Discuss Next Month Boston University Shelby Shel

Discuss Next Month Boston University Shelby Shel

Discuss Next Month Boston University Shelby Shel

Shelby Shelving is a small company that manufactures two

types of shelves for grocery stores. Model S is the stan-

dard model; model LX is a heavy-duty version. Shelves are

manufactured in three major steps: stamping, forming, and

assembly. In the stamping stage, a large machine is used

to stamp (i.e., cut) standard sheets of metal into appropri-

ate sizes. In the forming stage, another machine bends the

metal into shape. Assembly involves joining the parts with

a combination of soldering and riveting. Shelby’s stamping

and forming machines work on both models of shelves. Sep-

arate assembly departments are used for the final stage of

production.

The file C13_01.xlsx contains relevant data for Shelby:

C13_01.xlsx

The hours required on each machine for

each unit of product are shown in the range B5:C6 of the

Accounting Data sheet. For example, the production of one

model S shelf requires 0.25 hour on the forming machine.

Both the stamping and forming machines can operate for

800 hours each month. The model S assembly department

has a monthly capacity of 1900 units. The model LX assem-

bly department has a monthly capacity of only 1400 units.

Currently Shelby is producing and selling 400 units of model

S and 1400 units of model LX per month.

Model S shelves are sold for $1800, and model LX

shelves are sold for $2100. Shelby’s operation is fairly small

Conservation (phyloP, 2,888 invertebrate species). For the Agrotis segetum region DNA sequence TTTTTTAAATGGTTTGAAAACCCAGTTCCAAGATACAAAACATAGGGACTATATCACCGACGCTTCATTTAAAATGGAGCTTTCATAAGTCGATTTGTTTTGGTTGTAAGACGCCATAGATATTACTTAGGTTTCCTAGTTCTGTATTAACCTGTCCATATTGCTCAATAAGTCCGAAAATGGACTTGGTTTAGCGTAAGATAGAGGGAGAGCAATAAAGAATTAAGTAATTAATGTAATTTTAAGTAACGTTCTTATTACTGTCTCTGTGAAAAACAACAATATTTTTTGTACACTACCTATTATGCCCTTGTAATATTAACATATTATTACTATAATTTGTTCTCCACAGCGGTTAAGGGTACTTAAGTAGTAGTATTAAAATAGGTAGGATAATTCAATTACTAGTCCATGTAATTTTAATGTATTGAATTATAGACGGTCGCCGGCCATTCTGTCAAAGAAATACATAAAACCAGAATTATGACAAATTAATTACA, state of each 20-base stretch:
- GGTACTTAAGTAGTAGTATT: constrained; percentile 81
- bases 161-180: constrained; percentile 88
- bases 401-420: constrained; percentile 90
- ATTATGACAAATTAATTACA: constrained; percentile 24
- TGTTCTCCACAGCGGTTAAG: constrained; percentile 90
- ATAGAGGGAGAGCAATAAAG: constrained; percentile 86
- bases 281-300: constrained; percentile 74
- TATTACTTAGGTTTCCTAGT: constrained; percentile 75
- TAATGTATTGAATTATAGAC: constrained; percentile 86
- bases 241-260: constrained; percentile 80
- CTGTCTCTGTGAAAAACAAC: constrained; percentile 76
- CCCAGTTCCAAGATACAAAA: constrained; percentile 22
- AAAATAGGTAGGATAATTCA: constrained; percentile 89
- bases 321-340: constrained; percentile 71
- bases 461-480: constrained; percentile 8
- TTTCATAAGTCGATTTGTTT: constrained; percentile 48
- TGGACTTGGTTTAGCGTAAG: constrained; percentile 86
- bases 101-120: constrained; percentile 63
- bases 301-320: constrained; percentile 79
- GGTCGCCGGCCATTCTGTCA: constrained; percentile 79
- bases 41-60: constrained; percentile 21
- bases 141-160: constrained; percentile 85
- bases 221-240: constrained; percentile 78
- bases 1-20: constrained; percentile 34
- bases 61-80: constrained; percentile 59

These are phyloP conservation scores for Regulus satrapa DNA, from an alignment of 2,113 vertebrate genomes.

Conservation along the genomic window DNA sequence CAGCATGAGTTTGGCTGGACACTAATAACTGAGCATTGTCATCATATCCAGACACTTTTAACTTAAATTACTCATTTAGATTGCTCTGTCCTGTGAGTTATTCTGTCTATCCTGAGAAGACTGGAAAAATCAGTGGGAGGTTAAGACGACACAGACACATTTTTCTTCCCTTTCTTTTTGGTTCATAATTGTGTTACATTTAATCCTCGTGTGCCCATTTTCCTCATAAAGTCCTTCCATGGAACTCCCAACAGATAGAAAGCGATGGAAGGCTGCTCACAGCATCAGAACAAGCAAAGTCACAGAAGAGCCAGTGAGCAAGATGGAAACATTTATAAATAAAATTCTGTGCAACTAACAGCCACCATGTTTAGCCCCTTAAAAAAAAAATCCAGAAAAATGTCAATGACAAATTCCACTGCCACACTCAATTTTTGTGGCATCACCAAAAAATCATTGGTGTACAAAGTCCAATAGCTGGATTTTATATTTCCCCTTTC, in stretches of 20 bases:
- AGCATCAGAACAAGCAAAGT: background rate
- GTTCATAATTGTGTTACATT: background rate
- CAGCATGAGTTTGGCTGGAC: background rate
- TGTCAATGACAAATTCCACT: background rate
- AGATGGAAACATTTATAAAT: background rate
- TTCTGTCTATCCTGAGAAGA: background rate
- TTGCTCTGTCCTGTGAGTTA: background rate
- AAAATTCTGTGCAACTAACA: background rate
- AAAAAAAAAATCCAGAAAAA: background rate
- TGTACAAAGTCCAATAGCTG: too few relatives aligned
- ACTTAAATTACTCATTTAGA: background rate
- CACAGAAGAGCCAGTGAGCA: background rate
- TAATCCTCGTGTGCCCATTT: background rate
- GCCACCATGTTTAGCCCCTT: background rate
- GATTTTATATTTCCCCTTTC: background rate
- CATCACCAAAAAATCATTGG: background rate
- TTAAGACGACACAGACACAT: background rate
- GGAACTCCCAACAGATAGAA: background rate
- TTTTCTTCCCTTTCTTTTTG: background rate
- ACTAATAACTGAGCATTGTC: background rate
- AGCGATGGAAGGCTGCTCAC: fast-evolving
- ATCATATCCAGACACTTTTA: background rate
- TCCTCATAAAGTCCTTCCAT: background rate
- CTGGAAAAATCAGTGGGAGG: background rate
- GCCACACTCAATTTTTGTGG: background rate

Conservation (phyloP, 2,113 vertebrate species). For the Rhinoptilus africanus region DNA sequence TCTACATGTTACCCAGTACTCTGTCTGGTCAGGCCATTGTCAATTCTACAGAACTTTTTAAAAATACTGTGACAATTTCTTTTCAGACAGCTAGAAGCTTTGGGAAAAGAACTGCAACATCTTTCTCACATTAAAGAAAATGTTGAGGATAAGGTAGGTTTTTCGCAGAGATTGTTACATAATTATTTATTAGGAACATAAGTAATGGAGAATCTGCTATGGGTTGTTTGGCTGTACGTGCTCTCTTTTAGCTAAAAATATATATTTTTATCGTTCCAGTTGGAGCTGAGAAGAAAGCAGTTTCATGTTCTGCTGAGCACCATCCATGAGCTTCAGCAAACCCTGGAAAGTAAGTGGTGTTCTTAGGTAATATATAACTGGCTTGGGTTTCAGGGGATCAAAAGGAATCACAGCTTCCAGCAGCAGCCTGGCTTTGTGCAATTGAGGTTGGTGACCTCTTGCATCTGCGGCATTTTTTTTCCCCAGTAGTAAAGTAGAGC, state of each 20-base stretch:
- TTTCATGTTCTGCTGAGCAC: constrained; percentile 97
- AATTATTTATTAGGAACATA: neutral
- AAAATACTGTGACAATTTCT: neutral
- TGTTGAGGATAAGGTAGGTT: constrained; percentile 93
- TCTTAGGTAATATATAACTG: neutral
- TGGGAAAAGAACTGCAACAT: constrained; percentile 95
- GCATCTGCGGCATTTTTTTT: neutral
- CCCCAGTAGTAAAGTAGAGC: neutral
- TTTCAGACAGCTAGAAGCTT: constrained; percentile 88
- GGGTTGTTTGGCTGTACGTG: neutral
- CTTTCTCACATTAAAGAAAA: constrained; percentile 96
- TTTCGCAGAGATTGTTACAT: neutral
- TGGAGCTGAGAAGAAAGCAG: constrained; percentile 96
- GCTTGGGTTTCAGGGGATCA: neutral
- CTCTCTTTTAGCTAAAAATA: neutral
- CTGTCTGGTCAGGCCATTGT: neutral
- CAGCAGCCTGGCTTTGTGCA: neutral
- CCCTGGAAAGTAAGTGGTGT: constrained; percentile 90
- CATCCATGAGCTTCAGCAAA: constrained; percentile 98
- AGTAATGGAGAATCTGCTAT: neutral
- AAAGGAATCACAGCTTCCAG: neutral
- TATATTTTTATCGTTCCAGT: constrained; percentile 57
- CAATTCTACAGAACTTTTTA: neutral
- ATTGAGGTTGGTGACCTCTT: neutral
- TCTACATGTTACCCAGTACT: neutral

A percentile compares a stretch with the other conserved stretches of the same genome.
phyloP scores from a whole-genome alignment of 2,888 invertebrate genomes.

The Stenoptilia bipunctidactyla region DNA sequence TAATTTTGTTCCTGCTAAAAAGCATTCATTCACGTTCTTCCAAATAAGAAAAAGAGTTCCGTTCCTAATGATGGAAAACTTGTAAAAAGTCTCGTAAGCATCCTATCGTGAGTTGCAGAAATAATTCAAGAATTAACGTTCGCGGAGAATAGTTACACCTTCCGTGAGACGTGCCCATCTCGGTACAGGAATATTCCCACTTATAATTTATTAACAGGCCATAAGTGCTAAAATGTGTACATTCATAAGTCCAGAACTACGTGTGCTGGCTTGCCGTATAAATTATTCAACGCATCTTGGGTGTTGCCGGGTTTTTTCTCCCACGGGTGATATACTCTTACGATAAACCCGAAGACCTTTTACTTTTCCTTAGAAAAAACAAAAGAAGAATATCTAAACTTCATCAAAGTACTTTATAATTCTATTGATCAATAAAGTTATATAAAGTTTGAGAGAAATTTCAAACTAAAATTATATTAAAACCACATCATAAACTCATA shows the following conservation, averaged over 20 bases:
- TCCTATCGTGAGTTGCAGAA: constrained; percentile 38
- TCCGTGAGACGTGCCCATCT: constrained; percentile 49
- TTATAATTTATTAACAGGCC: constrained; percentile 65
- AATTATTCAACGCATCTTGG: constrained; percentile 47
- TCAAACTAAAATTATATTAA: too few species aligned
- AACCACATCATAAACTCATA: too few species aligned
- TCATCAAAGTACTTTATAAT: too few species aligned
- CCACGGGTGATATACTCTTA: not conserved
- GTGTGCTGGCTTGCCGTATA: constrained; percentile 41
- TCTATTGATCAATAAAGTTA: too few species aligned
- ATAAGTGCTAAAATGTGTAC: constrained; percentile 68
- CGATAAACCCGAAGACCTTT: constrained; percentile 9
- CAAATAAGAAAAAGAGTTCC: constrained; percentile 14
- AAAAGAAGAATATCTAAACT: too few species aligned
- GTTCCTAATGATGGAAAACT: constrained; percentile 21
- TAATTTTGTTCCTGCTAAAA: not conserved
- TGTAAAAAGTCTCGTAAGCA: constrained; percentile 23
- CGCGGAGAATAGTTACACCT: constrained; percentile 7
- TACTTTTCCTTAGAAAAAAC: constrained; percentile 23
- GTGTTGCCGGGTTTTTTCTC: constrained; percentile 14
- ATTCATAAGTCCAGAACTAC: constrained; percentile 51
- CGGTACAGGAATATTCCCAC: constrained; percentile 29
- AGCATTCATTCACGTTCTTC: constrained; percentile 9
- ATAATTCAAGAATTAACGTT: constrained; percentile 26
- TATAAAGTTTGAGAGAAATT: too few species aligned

in the industry, and management at Shelby believes it cannot

raise prices beyond these levels because of the competition.

However, the marketing department believes that Shelby can

sell as much as it can produce at these prices. The costs of

production are summarized in the Accounting Data sheet. As

usual, values in blue cells are given, whereas other values are

calculated from these.

Management at Shelby just met to discuss next month’s

operating plan. Although the shelves are selling well, the

overall profitability of the company is a concern. The plant’s

engineer suggested that the current production of model S

shelves be cut back. According to him, “Model S shelves are

sold for $1800 per unit, but our costs are $1839. Even though

we’re selling only 400 units a month, we’re losing money

on each one. We should decrease production of model S.”

The controller disagreed. He said that the problem was the

model S assembly department trying to absorb a large over

-head with a small production volume. “The model S units

are making a contribution to overhead. Even though produc-

tion doesn’t cover all of the fixed costs, we’d be worse off

with lower production.”

Your job is to develop an LP model of Shelby’s prob-

lem, then run Solver, and finally make a recommendation to

Shelby management, with a short verbal argument support-

ing the engineer or the controller.

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